It is generally accepted that the EU has been good to Ireland and that Ireland has benefited from EU membership. The EU conjures up images of EU-funded roads, agricultural supports, reduced roaming charges for mobile phones, the euro and blue flags on clean beaches. From 1973 to the early 1990s, Ireland’s goal was to catch-up economically with the richer European states. Having achieved that, Ireland entered into a different and more uncertain relationship with the EU. This was underlined by the rejection of the Lisbon Treaty in June 2008, the second rejection of a European treaty this decade.
Underpinning this uncertainty was a taking for granted of the benefits of the EU in the past and a sense that Ireland’s positive relationship with the EU might not continue into the future. There may also have been a feeling that Ireland no longer needed the EU quite as much as it did in the past.
As we enter into another debate on the Lisbon Treaty, it is important to explore just what the EU means to Ireland’s future and why the EU needs Lisbon. There is much to be said on this but I would distil the importance of the EU to Ireland as follows: first, the EU is Ireland’s indispensable anchor and shelter for dealing with the world, and second it is a natural home for this small state and its people.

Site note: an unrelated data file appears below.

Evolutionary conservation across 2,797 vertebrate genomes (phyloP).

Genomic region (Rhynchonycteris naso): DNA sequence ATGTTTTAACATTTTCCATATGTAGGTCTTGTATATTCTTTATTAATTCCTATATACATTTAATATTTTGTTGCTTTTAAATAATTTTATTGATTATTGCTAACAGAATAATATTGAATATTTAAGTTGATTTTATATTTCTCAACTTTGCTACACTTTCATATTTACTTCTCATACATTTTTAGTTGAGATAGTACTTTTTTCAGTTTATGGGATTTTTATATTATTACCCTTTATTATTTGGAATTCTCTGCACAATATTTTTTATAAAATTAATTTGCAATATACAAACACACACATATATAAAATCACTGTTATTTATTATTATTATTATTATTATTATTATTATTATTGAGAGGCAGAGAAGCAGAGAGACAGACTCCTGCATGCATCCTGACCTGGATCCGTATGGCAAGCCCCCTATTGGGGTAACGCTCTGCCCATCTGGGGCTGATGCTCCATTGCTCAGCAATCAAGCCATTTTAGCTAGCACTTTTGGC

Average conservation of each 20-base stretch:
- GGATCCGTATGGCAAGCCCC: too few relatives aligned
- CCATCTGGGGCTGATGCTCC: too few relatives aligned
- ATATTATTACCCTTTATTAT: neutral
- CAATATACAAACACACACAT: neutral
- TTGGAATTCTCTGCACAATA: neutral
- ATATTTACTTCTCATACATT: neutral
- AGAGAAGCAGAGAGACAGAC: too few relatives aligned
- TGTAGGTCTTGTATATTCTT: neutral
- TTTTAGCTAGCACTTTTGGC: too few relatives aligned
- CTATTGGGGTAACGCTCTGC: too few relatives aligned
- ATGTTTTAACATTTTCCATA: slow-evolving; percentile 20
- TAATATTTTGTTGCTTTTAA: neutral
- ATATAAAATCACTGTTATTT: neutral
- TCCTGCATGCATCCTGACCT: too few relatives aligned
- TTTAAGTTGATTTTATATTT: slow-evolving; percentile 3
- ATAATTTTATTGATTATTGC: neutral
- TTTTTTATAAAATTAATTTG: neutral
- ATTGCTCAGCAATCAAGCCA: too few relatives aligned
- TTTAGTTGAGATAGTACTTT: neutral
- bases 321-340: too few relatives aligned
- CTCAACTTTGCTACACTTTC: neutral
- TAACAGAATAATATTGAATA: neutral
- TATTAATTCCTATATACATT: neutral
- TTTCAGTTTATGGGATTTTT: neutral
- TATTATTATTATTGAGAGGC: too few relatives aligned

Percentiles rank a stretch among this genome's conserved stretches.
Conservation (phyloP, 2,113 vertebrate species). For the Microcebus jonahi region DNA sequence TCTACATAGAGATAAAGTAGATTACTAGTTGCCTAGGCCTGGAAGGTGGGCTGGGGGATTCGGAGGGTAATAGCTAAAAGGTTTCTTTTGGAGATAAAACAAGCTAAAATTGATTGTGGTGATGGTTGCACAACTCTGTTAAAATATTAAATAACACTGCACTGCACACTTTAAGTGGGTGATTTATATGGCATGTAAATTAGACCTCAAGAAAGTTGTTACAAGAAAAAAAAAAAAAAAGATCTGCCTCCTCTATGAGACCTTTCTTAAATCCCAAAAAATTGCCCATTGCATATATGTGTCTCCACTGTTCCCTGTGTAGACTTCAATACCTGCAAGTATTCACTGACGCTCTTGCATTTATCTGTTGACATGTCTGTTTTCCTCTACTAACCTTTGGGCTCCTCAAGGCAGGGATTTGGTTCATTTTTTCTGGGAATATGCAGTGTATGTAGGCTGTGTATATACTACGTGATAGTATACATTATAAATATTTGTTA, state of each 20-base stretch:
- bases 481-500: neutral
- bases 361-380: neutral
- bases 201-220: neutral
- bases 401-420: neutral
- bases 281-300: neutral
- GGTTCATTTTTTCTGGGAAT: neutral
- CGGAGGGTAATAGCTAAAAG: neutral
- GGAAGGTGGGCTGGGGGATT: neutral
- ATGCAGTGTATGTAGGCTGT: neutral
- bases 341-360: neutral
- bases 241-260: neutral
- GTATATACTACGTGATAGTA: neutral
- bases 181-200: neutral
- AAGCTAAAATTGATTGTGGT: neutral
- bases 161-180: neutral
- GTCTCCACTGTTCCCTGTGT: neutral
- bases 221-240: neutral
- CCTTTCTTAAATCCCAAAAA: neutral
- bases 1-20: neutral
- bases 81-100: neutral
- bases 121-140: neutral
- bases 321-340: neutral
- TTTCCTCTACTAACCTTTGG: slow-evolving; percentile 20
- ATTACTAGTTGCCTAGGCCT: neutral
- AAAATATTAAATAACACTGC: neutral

The images of anchor and shelter capture the importance of the EU to Ireland as a small state that is very open to the world economy, one of the top five most globalised countries in the world, exporting 80 per cent of what we produce. The economic crisis brings home to us the importance of exports to prosperity. The home produced construction bubble brought this country to its knees and Ireland will have to trade itself out of it. The EU offers a very big home market, a launch-pad to global markets, negotiating power in the WTO and a buffer against global competition. The big challenges of energy and climate change can only be dealt with by Europe acting together. No European country, including Ireland, can solve these problems on its own.
Nor should we forget the importance of the EU as a shelter. All we have to do is contrast the experience of Ireland and Iceland during the recent financial crisis. As Iceland looked around the world searching for financial support, Ireland was secure in membership of the euro and the European Central Bank became and remains a major provider of liquidity to the Irish financial system. Iceland becomes the latest country to apply for membership.
Ireland’s future in the EU is not just about the economy but crucially about the identity of this state and its place in the world. Ireland and the Irish are part of a historic and unprecedented attempt to forge strong ties of co-operation based on the rule of law among Europe’s states and its peoples. Writing in the early part of the 20th century, Joseph Chamberlain, politician and father of the future British Prime Minister, Neville Chamberlain, is reputed to have said: “The day of small nations has long passed away. The day of Empires has come.” In fact empires have fallen and the EU has provided small states, including Ireland, with a secure place in a rapidly changing world. The EU is not over there in Brussels but an indispensable part of what we are.